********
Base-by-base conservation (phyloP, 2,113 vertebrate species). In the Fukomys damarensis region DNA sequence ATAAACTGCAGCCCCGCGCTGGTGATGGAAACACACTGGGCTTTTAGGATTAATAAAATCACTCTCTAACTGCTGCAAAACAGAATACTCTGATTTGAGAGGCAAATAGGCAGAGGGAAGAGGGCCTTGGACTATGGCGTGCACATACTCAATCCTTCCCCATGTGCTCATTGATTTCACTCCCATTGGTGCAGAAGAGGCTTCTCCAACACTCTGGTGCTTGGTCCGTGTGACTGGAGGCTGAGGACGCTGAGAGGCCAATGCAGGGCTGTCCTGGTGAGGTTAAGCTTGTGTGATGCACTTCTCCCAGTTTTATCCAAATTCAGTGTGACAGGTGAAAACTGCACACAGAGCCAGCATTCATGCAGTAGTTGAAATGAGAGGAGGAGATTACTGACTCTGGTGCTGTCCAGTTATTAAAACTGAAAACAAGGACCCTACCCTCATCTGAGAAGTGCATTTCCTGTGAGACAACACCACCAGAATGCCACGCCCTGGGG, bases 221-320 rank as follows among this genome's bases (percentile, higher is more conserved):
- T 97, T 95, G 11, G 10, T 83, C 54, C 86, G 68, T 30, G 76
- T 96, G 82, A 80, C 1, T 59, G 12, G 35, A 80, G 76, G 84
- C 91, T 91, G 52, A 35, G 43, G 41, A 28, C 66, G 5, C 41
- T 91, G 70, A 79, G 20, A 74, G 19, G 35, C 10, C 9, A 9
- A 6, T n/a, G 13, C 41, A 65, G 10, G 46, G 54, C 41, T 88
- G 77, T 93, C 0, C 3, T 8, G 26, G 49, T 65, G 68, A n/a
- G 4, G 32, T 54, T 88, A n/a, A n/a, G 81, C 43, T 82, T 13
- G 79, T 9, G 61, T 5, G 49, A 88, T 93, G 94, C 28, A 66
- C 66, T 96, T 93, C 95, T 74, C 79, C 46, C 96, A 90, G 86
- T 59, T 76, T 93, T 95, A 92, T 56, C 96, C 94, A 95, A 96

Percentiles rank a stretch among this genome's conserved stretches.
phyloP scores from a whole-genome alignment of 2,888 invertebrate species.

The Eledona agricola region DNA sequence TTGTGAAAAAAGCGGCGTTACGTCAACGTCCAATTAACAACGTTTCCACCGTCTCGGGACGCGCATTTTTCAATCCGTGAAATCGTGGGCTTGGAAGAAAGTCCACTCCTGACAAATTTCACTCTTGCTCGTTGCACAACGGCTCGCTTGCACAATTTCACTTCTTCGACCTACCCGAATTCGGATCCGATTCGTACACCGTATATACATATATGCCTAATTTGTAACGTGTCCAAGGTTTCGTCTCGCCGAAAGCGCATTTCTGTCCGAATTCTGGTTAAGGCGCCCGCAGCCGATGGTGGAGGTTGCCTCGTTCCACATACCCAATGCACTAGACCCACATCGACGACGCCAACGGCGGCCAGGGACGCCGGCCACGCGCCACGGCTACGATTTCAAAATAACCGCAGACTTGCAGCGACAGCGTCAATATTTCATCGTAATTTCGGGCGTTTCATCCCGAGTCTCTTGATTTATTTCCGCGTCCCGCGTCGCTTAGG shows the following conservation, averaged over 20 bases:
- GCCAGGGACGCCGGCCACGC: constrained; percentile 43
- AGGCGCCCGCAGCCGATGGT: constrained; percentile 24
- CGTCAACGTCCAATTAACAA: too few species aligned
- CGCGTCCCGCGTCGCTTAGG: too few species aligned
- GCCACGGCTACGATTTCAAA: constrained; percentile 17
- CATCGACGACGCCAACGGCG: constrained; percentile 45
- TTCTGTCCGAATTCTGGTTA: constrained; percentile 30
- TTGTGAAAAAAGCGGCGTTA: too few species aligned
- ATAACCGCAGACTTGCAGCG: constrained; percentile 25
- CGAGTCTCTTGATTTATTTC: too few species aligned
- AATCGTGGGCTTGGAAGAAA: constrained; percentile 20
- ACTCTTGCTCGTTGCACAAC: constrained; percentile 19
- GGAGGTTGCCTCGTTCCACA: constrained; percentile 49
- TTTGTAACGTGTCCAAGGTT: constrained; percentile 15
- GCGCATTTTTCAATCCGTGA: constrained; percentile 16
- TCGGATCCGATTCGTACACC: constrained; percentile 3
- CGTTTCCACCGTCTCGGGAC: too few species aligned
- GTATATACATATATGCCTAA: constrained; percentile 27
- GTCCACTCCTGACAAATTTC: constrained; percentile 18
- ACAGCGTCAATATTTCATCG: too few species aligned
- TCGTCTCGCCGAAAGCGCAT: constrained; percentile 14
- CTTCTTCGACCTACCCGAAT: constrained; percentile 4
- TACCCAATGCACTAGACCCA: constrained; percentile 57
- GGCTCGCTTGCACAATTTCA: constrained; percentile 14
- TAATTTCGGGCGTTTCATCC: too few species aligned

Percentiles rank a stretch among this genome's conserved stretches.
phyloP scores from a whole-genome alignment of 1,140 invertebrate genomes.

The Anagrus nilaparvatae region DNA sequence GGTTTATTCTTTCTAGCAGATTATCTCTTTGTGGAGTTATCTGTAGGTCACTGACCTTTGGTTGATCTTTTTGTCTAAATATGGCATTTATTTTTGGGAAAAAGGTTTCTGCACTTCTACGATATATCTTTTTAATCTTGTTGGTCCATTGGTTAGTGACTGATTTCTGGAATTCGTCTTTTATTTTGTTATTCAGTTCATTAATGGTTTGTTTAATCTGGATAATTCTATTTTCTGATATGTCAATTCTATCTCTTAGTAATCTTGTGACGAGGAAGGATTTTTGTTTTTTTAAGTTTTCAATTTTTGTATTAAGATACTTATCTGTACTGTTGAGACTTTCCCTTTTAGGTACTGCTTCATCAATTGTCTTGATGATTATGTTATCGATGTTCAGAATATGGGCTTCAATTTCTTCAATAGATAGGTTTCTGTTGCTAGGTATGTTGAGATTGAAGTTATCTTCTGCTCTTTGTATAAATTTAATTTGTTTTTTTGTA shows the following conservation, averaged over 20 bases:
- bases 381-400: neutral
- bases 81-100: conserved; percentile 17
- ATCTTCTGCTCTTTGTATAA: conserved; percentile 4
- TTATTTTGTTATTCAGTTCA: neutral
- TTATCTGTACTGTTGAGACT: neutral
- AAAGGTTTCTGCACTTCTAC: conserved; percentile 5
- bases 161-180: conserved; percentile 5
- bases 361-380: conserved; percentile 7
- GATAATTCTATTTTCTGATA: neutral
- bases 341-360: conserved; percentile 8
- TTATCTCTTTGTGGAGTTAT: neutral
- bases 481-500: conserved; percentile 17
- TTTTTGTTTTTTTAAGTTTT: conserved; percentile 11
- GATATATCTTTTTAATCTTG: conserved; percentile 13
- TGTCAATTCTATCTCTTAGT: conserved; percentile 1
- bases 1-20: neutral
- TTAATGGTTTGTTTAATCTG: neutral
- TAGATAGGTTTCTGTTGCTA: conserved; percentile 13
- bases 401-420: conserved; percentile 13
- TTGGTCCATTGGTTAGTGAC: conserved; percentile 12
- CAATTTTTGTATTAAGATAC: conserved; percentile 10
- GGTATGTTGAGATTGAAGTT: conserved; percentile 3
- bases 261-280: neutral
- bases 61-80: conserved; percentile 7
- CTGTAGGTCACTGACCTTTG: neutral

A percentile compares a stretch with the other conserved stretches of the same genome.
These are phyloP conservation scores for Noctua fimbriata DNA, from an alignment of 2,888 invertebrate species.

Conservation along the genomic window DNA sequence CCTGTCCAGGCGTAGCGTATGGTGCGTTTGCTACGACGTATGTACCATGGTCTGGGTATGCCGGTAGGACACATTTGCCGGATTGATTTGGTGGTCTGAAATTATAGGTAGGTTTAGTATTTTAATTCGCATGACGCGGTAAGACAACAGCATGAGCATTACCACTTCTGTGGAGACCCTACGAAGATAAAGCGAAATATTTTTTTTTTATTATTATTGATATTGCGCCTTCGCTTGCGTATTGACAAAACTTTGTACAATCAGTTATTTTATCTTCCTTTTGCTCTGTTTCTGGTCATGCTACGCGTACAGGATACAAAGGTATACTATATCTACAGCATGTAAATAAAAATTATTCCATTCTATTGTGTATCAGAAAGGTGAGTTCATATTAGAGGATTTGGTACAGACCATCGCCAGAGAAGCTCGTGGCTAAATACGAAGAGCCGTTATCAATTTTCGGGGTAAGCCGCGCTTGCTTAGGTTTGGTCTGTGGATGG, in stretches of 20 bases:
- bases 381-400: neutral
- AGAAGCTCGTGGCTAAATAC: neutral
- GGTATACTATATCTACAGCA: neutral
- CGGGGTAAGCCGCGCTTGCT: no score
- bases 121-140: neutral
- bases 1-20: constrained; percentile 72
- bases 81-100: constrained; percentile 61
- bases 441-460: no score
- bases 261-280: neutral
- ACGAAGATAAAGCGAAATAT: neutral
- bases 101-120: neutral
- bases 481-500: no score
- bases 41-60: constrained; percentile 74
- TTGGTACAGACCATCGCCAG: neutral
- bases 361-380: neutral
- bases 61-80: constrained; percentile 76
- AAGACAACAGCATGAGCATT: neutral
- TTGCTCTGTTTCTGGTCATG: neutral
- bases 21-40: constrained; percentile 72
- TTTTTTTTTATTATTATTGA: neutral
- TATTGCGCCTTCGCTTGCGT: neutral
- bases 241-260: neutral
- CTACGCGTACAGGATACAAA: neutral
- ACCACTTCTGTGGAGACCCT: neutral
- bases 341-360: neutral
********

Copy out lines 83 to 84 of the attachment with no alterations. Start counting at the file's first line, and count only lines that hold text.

- bases 41-60: constrained; percentile 74
- TTGGTACAGACCATCGCCAG: neutral